20 August 2017

Homily - The Twentieth Sunday in Ordinary Time - 20 August 2017

The Twentieth Sunday in Ordinary Time (A)

Dear brothers and sisters,

A growing number of people claim to be Christians even though they have not yet been washed in the waters of Baptism, a curious claim, to be sure. As we learn in the Acts of the Apostles, the appellation of Christian was first used at Antioch to designate those who had repented of their sins and were baptized; it was not used of someone who liked what Jesus said, but of someone joined to him (cf. Acts 11:26). Indeed, the very word “Christian” means “anointed,” and “derives from that of Christ himself whom God ‘anointed with the Holy Spirit’ (Acts 10:38).”[1] To be a Christian, then, is to be another Christ and this of necessity requires Baptism because it is through the Sacrament of Baptism that we are made “members of the Body of Christ.”[2]

The Sacrament of Baptism “is the basis of the whole Christian life” and through it “we are freed from sin and reborn as sons of God; we become members of Christ, are incorporated into the Church and made sharers in her mission.”[3] This is why the Catechism of the Catholic Church defines Christians as “all those who have been anointed through the gift of the Holy Spirit in Baptism...”[4] One simply cannot be a Christian without being baptized into the death and resurrection of Christ Jesus (cf. Romans 6:3-4).

That Baptism is necessary for salvation is attested by the Lord’s own word. He said to Nicodemus, “unless one is born anew, he cannot see the kingdom of God” (John 3:5). He also told the Apostles to “Go into all the world and preach the gospel to the whole creation. He who believes and is baptized will be saved; but he who does not believe will be condemned” (Mark 16:15-16). For this reason, Wes and Alaina asked faith of God’s Church for their son, Beau William, who is to be baptized in just a few moments.[5] Though some contest the Baptism of infants, the Church and a child’s parents know they “would deny a child the priceless grace of becoming a child of God were they not to confer Baptism shortly after birth.”[6]

The Lord says through his prophet Isaiah today that he will “bring to my holy mountain and make joyful in my house of prayer” those who “join themselves to the Lord, ministering to him, loving the name of the Lord, and becoming his servants” (Isaiah 56:7, 6). Is this not what happens in Baptism? Those who seek this grace are brought into the household of the Father and share in the priestly, prophetic, and royal mission of Christ Jesus. In these waters we are joined to the Lord in love and our lives become his, for we have been purchased at a very high price (cf. I Corinthians 6:20).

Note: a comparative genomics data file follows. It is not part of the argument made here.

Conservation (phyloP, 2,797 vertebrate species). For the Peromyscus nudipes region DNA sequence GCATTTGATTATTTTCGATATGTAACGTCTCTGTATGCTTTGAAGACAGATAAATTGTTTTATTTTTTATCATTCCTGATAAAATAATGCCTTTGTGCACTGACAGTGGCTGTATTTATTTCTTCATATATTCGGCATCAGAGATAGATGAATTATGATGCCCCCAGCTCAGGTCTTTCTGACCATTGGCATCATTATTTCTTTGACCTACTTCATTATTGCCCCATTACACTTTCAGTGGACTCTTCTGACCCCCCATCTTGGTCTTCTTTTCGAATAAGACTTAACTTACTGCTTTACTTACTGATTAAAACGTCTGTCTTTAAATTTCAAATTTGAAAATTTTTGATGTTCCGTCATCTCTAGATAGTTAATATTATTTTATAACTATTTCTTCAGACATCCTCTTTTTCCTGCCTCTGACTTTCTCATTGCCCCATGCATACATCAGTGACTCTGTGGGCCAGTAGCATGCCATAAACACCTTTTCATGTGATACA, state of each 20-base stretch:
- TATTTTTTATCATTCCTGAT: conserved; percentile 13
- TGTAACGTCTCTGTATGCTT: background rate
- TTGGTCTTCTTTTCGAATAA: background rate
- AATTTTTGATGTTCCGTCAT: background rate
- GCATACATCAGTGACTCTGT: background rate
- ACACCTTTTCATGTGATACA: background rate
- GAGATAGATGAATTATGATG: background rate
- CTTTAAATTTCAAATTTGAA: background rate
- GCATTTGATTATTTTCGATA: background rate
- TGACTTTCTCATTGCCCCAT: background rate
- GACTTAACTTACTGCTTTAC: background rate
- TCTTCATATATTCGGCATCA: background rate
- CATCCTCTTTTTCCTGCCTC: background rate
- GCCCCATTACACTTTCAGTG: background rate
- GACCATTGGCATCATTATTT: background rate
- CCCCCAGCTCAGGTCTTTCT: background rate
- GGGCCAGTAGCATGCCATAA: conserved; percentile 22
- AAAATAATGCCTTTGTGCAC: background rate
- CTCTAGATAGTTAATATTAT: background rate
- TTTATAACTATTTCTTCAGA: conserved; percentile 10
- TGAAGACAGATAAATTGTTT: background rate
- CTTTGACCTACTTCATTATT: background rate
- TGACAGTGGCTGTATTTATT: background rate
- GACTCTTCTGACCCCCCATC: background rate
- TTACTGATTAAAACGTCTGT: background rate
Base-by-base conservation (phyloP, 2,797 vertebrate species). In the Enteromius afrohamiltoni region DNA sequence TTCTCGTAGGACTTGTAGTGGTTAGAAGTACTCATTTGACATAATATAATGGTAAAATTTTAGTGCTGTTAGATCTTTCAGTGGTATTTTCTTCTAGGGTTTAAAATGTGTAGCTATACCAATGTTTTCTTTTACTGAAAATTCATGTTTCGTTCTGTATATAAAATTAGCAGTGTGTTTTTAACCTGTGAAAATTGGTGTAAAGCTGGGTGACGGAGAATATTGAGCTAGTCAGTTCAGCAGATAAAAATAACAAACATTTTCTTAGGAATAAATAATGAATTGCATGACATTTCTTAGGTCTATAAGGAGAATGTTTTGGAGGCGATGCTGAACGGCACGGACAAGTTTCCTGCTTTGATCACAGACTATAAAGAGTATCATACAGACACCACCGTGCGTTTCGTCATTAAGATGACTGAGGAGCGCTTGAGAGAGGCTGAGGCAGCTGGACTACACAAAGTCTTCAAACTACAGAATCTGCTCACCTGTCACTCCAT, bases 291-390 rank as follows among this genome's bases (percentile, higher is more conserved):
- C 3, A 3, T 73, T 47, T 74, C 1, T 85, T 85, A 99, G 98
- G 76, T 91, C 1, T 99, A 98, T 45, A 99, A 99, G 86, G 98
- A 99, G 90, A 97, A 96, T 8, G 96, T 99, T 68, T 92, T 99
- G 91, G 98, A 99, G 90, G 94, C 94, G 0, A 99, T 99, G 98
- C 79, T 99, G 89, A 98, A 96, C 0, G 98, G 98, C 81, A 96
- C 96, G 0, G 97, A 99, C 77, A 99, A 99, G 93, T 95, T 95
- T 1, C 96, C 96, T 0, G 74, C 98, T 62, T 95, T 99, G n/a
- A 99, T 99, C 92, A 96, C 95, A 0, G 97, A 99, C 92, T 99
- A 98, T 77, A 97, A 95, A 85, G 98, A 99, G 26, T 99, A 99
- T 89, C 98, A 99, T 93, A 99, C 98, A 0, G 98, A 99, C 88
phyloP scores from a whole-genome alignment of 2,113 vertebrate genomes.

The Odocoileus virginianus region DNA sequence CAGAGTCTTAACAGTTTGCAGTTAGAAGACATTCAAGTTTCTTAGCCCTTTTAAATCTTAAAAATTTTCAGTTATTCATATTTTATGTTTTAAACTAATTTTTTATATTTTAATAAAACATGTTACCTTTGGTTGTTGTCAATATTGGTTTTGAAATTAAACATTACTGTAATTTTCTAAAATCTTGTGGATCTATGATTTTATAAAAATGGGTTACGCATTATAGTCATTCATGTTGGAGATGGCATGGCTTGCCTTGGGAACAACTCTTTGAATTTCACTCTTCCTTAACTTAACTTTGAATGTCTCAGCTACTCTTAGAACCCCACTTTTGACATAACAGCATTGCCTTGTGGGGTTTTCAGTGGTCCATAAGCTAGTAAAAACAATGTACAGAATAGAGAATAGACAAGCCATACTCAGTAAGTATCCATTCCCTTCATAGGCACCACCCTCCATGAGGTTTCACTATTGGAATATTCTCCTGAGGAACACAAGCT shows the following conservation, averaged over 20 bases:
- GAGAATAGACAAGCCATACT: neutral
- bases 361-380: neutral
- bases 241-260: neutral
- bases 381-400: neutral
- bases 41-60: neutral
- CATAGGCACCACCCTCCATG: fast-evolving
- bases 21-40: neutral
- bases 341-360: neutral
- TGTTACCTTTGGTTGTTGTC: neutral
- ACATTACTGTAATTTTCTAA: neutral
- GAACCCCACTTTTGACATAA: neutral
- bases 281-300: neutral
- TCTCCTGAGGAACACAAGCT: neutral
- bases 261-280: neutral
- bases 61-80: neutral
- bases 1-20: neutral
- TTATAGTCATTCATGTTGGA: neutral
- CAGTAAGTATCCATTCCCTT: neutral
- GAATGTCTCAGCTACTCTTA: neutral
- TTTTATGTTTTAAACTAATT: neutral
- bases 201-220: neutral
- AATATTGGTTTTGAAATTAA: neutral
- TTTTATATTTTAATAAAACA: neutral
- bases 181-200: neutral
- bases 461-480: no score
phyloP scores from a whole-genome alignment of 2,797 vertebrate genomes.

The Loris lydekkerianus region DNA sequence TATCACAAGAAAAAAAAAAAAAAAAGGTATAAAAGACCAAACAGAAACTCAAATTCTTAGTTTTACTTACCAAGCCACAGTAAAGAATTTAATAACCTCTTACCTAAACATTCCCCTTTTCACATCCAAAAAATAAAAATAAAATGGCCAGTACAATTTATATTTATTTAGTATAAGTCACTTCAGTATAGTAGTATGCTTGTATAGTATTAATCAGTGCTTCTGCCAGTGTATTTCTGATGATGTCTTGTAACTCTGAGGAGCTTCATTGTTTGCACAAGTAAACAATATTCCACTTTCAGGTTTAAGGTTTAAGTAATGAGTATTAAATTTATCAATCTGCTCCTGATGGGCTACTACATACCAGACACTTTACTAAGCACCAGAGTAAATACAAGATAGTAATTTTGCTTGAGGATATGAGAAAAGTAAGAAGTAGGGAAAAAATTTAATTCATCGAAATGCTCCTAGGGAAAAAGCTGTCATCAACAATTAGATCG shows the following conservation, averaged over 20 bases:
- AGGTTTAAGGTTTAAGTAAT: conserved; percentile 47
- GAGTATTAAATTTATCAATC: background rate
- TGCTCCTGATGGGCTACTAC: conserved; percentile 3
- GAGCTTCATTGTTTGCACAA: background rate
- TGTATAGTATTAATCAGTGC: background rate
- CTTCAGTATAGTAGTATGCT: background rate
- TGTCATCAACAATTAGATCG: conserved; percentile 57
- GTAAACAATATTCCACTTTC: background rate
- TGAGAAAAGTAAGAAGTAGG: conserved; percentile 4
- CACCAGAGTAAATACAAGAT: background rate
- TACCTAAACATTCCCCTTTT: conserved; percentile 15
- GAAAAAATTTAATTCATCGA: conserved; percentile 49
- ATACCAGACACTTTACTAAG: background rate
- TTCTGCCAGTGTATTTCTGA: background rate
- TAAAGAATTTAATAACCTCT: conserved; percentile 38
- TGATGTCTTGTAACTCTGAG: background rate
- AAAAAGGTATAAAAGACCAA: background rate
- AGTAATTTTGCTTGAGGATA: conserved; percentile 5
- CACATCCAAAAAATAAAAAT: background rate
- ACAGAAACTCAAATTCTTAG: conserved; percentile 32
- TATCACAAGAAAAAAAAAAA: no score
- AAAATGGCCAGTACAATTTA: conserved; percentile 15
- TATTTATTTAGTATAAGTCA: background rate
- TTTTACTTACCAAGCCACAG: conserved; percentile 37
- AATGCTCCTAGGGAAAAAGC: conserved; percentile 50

Yet to put too much emphasis on the decision of the one who is to be or who has been baptized brings a certain danger.

Becoming Christian is not something that follows a decision of mine: “herewith I make myself a Christian”. Of course, my decision is also necessary, but first of all it is an action of God with me: it is not I who make myself Christian. I am taken on by God, taken in hand by God and thus, by saying “yes” to God’s action I become Christian. Becoming Christians, in a certain sense is passive; I do not make myself Christian but God makes me his man, God takes me in hand and puts my life in a new dimension. Likewise I do not make myself live but life is given to me; I am not born because I have made myself a human being, but I am born because I have been granted to be human. Therefore my Christian being has also been granted to me, it is in the passive for me, which becomes active in our, in my life. And this fact of being in the passive, of not making ourselves Christian but of being made Christian by God, already to some extent involves the mystery of the Cross: only by dying to my selfishness, by coming out of myself, can I be Christian.[7]

Wes and Alaina, Kolby and Courtney, it will be your duty from this day forward to show Beau how to die to his self-centeredness and daily conform his life to that of Christ. In this task, you will not be alone, for you have the Christian community to support and assist you in this sacred task as we each seek to live in accord with our baptismal dignity by dying to our own selfishness.

Teach him to serve the Lord with humility by loving his neighbor. Teach him how to pray and converse with the Lord throughout the day. Teach him how to maintain communion with the Body of Christ, the Church. And teach him how to make an offering of his very life to God. If he does this, he will indeed be a Christian.

You have a magnificent tool to teach Beau the Christian faith in your last name. The medievals saw in the griffin, part lion and part eagle, a symbol of the two natures of Christ, human and divine. They also saw the griffin as a symbol of guardianship. Teach Beau, then, what it means that God became man and how Jesus guards us with his Cross. Teach him, also, to guard his own soul “from the poison of sin” and to “keep the flame of faith alive in his heart.”[8] If you watch over him as griffins to guard him against whatever is opposed to the Gospel, you will show him the way to the house of the Father where he will see the Lord face to face (cf. Isaiah 56:7; Psalm 67:2). Amen.

[1] Catechism of the Catholic Church, 1289.
[2] Ibid., 1267.
[3] Ibid., 1213.
[4] Glossary of the Catechism of the Catholic Church, p. 871.
[5] Cf. Rite of Baptism for Children, 76.
[6] Catechism of the Catholic Church, 1250.
[7] Benedict XVI, Lectio Divina, 11 June 2012.
[8] Rite of Baptism for Children, 93 and 100.

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